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Racing or Commuter Bike Shop?

May 07, 2008 By: Peter Smith Category: Advocacy

Mellow Johnny’s, Lance’s new bike shop to open soon in downtown Austin will be both, approximately two-thirds for racing, one-third for commuting.

Having any bike shop mention the word commuting in their marketing at all is a big deal—and a very good thing, in my opinion. Having such a marquee store doing it is an even bigger deal, and an even better thing.

That said, another part of me thinks that high-end bicycle racing gear and commuter/lifestyle gear do not necessarily go hand in hand in the retail space. With two very different cultures, they are about as close to inhabiting two different, parallel worlds as you could imagine.

Think fast food vs. slow food.

Racing vs. commuting.

Apples vs. oranges.

There’s nothing to read into with those analogies—racing is not better than commuting, nor is the opposite true. I’m just picking some non-controversial concepts to demonstrate what I think is the cultural difference between these two types of bike use.

That said, bike shops chains like Performance Bikes seem to be able to sell to all sorts of bike folks, from beginners to not-so-beginners. My last three bikes came from Performance: one hybrid, one single-speed, and a road (racing) bike. I had a good experience every time I bought from Performance, and I’ve often gone back for supplies. There’s definitely something to be said for chain stores; they’re big, and they probably have what you’re looking for if you’re just a regular biker. I’m not sure how much places like Performance appeal to hard-core bicycle racers, though. Any thoughts?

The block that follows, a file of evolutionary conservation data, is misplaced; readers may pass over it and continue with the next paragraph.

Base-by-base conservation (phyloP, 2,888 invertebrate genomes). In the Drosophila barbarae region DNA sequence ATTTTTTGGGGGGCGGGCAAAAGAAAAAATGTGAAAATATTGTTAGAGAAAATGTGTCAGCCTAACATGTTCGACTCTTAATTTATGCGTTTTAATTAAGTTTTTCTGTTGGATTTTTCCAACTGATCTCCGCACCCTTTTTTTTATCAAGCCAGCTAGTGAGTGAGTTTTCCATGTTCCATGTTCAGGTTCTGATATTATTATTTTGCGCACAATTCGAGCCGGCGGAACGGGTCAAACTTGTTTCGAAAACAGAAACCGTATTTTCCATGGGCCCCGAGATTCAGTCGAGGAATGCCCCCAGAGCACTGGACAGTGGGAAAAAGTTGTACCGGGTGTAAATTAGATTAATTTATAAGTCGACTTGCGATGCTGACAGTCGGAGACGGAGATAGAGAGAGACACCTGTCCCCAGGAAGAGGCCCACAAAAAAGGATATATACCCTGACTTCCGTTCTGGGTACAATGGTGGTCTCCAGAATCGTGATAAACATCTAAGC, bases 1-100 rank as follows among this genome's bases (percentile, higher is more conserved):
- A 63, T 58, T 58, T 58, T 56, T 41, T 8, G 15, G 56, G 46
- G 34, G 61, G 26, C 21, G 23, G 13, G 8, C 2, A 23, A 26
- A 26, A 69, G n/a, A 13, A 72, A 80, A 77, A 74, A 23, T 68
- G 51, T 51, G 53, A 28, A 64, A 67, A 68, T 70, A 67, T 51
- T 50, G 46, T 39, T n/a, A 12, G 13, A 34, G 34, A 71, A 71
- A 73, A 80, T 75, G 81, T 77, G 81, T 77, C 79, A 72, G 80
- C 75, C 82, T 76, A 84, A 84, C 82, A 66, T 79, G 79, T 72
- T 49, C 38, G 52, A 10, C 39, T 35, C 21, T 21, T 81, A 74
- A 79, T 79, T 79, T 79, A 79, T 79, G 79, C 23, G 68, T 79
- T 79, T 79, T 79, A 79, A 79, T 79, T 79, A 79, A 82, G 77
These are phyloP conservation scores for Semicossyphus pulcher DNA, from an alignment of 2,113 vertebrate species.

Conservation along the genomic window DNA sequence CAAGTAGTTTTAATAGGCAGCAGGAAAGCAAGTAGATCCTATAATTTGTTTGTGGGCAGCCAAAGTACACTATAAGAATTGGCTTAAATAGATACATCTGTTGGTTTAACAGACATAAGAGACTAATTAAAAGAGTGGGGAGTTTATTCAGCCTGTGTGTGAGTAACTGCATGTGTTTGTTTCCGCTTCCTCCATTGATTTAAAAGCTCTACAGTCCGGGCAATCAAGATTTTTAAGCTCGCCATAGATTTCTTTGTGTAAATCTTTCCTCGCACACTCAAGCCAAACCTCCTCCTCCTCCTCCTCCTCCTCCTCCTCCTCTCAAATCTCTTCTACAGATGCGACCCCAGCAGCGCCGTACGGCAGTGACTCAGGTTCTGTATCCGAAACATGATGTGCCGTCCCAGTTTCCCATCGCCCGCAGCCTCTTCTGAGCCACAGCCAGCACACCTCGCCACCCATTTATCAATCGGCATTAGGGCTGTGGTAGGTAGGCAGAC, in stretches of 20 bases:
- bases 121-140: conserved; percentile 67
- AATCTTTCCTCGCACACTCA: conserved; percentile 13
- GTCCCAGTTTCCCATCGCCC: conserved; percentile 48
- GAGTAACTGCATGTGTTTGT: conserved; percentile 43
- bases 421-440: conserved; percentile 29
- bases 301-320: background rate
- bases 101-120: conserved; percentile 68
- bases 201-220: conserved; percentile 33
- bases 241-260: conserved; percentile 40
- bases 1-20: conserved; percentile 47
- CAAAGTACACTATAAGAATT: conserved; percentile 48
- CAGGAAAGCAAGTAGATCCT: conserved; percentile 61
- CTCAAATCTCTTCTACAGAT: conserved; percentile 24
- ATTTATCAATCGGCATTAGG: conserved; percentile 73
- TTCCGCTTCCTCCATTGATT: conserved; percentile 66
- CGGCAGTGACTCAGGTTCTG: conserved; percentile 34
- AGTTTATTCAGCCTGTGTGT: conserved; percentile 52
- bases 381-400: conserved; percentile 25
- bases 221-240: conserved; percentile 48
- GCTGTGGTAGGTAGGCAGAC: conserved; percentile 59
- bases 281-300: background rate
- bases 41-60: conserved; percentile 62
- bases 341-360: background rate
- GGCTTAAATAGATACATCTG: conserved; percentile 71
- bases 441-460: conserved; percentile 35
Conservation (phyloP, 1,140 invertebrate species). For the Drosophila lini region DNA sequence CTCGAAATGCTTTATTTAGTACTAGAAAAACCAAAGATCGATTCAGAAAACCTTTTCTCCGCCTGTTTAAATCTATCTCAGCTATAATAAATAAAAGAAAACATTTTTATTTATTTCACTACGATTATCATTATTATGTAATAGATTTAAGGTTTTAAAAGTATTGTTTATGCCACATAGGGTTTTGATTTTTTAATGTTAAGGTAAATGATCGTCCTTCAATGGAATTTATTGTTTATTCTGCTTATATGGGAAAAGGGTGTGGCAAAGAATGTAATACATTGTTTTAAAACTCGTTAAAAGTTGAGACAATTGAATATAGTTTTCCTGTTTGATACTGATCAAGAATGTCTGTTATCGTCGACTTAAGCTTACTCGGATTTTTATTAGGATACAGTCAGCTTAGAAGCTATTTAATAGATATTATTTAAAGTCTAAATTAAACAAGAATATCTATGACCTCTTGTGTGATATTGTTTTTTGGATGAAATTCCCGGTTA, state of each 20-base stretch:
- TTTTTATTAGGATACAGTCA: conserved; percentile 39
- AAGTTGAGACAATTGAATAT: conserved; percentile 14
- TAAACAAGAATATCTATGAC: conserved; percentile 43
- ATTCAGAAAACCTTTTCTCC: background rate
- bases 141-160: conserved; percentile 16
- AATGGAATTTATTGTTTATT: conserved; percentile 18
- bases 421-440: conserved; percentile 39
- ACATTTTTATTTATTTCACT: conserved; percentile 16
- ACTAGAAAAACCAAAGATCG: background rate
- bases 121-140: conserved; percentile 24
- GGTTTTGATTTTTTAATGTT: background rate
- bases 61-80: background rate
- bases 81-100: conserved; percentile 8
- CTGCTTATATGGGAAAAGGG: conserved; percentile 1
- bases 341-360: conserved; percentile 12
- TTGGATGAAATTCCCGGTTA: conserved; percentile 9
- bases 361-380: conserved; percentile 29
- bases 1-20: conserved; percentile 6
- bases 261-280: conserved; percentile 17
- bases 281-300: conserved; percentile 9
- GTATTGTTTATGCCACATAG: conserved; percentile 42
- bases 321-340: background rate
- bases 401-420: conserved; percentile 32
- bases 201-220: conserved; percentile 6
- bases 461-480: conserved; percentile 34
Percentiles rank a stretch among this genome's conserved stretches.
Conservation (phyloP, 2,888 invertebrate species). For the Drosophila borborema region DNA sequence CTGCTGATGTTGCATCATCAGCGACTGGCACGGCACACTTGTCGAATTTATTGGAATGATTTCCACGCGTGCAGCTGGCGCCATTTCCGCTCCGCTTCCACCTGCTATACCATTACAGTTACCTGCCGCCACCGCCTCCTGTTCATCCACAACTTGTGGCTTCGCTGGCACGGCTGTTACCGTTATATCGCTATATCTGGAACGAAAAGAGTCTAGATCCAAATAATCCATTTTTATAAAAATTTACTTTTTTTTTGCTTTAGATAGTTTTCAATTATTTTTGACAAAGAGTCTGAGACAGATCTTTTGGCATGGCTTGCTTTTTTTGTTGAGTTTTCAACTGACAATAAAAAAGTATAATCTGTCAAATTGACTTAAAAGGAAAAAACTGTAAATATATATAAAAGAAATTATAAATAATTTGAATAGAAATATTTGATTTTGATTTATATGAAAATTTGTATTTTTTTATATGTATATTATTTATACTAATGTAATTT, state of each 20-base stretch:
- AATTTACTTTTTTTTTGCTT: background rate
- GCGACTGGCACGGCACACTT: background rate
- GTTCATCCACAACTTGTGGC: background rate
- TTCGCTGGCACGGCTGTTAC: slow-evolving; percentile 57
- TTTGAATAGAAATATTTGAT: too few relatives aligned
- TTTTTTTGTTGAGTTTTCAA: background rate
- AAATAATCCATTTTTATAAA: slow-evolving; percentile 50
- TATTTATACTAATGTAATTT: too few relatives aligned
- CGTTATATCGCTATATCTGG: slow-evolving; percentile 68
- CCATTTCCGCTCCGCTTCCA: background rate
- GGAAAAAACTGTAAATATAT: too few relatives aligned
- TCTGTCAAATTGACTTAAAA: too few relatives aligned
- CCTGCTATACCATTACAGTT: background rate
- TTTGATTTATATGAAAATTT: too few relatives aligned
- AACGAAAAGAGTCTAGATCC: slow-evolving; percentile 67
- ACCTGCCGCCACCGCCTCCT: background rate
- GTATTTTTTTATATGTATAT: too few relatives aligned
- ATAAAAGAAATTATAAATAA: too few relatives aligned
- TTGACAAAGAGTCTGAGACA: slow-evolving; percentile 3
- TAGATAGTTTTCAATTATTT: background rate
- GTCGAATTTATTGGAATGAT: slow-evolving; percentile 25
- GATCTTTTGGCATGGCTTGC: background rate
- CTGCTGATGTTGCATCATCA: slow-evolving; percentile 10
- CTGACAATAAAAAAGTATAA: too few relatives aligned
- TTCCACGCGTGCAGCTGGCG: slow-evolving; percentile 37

The awesome Momentum magazine has Lance on the cover this month. Be sure to check out what Lance and others have to say about the new store.

(Hopefully MJ’s will carry Momentum. I’m not really into most of the bike-related mags I see on the stand at bookstores, but for whatever reason, Momentum applies to my world. The everyday bike riders I see in their pictures are the people I actually see on the streets every day. They’re just like me. I want Momentum on the magazine racks in my town.)

The Charlotte Observer has a quick piece on the steady pace of business, and lack of the commuter infrastructure use, at Black Sheep Cycles:

One might think with gas prices at record highs, more people would turn to bicycles for their commute, especially urban-dwellers living near uptown.

Not so, says Ethan Grossman, who opened Black Sheep Cycles three years ago.

Grossman envisioned his store as a social club, where cyclists could relax and watch movies. Two plasma TVs hang in the 3,300-square-foot shop, nestled off West Morehead Street in west Charlotte.